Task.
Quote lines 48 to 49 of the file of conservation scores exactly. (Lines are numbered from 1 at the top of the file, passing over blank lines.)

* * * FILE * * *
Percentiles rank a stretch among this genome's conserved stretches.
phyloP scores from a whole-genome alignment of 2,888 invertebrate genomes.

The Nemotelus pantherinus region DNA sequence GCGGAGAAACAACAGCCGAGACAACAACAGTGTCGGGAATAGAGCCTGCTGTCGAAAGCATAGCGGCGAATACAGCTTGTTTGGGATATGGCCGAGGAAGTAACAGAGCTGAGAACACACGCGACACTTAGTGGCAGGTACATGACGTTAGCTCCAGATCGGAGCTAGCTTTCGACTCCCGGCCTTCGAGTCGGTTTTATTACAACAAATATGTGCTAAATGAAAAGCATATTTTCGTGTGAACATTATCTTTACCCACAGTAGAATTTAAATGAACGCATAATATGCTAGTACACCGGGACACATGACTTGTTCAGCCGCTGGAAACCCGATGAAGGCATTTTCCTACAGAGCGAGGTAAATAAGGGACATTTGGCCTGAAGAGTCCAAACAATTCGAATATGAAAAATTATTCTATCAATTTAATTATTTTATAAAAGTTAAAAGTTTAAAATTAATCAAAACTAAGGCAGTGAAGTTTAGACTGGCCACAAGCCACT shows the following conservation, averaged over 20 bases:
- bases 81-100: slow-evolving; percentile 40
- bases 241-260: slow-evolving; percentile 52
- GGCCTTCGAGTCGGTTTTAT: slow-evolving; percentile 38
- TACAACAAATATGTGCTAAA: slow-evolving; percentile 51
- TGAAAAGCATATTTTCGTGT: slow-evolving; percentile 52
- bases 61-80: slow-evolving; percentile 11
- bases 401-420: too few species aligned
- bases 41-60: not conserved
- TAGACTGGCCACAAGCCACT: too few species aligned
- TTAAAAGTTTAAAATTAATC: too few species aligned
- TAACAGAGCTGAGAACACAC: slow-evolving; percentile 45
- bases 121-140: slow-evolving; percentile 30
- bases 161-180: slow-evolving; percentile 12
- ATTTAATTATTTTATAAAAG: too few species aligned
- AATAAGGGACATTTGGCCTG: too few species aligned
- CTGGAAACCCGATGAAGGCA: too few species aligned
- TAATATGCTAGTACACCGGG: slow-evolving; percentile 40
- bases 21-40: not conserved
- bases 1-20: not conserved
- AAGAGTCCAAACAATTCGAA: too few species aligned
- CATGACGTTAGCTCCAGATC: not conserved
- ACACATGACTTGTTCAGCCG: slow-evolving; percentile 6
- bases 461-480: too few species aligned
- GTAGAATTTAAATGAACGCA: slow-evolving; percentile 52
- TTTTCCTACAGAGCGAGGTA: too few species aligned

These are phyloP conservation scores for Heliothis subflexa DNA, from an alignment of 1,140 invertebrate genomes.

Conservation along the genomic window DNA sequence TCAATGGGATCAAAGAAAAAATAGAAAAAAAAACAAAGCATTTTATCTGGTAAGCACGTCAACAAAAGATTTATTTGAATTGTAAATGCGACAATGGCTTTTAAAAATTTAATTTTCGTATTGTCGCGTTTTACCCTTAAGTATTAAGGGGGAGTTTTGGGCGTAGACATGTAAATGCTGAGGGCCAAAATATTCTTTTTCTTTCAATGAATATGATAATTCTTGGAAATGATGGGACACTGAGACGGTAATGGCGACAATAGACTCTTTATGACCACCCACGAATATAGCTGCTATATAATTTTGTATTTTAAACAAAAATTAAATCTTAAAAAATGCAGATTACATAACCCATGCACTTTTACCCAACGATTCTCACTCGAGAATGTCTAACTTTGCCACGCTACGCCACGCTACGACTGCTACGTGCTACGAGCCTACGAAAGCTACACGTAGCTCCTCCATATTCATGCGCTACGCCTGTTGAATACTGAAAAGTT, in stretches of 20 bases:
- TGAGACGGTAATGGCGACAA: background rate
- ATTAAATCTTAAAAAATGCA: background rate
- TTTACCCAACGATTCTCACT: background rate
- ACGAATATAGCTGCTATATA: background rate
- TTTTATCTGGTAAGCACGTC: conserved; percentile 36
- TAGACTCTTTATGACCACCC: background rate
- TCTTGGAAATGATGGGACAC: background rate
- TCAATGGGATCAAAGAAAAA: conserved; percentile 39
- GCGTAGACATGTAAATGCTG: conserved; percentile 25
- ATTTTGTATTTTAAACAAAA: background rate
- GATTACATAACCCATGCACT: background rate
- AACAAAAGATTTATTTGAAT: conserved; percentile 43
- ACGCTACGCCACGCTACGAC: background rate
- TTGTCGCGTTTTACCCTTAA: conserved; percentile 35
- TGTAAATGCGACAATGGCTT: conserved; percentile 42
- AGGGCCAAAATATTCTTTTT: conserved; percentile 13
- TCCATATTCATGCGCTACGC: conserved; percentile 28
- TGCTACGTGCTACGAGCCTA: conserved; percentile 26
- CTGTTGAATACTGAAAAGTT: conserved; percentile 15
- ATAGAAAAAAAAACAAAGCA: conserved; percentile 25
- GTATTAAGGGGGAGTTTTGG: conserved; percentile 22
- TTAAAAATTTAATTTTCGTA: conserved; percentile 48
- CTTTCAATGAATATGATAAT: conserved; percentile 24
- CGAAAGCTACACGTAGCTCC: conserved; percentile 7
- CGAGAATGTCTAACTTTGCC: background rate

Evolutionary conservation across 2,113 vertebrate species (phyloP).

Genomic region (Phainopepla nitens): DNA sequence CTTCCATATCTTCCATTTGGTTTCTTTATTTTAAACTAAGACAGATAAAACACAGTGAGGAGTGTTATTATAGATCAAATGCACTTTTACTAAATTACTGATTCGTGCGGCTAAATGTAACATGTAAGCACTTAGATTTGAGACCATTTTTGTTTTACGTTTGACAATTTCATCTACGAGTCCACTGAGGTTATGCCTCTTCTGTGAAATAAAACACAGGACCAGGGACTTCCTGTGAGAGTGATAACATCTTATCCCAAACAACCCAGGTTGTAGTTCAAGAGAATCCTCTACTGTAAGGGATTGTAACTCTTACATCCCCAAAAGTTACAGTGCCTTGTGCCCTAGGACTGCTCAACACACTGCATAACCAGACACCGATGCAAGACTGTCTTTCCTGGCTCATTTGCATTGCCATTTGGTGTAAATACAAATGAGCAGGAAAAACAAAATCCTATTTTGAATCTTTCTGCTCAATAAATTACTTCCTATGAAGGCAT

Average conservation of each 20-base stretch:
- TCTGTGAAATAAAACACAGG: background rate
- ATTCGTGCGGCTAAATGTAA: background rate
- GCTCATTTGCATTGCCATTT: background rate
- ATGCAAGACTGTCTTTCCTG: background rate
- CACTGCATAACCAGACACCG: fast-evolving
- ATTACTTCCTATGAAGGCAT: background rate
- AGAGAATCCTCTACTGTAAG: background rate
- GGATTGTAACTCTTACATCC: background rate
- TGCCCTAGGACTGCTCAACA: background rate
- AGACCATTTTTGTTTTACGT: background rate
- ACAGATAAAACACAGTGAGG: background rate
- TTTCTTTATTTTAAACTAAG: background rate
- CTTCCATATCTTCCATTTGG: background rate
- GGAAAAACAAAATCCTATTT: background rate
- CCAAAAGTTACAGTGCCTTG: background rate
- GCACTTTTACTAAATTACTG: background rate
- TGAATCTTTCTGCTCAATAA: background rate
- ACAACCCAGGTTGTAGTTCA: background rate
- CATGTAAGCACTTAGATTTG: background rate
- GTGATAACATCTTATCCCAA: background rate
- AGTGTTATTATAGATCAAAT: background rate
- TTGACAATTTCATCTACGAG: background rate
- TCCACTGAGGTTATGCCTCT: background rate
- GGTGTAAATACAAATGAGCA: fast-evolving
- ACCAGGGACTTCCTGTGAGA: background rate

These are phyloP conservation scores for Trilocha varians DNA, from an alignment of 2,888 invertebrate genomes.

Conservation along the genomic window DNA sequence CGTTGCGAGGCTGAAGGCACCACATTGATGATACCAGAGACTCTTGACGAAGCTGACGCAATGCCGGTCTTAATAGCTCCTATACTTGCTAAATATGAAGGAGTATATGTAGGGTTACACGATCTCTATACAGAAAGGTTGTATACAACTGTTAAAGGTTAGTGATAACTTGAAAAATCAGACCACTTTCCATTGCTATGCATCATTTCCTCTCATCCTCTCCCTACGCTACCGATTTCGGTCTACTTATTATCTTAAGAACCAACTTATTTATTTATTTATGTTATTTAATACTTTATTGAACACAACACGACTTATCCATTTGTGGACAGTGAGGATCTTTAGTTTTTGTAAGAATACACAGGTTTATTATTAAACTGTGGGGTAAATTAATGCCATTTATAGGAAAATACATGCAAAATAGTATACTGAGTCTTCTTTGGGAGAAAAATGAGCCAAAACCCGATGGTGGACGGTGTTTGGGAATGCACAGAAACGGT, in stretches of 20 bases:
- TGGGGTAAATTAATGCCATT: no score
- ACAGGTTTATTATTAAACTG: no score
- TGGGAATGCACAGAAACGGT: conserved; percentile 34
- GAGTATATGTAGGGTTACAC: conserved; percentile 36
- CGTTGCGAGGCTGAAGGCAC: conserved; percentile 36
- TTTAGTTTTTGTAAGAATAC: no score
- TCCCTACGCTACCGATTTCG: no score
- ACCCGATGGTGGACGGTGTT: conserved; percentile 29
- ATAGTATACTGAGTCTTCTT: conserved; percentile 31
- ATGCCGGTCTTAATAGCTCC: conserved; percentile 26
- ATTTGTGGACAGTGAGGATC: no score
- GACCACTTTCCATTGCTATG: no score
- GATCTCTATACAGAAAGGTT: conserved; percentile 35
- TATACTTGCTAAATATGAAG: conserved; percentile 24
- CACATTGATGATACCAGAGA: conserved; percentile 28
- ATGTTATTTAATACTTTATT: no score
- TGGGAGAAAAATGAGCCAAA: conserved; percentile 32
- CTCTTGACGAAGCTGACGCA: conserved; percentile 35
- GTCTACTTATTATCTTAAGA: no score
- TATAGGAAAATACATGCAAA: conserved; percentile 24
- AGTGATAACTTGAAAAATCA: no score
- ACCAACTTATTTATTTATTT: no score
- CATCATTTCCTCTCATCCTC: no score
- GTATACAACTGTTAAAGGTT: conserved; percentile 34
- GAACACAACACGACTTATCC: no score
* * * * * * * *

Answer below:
- TGCTACGTGCTACGAGCCTA: conserved; percentile 26
- CTGTTGAATACTGAAAAGTT: conserved; percentile 15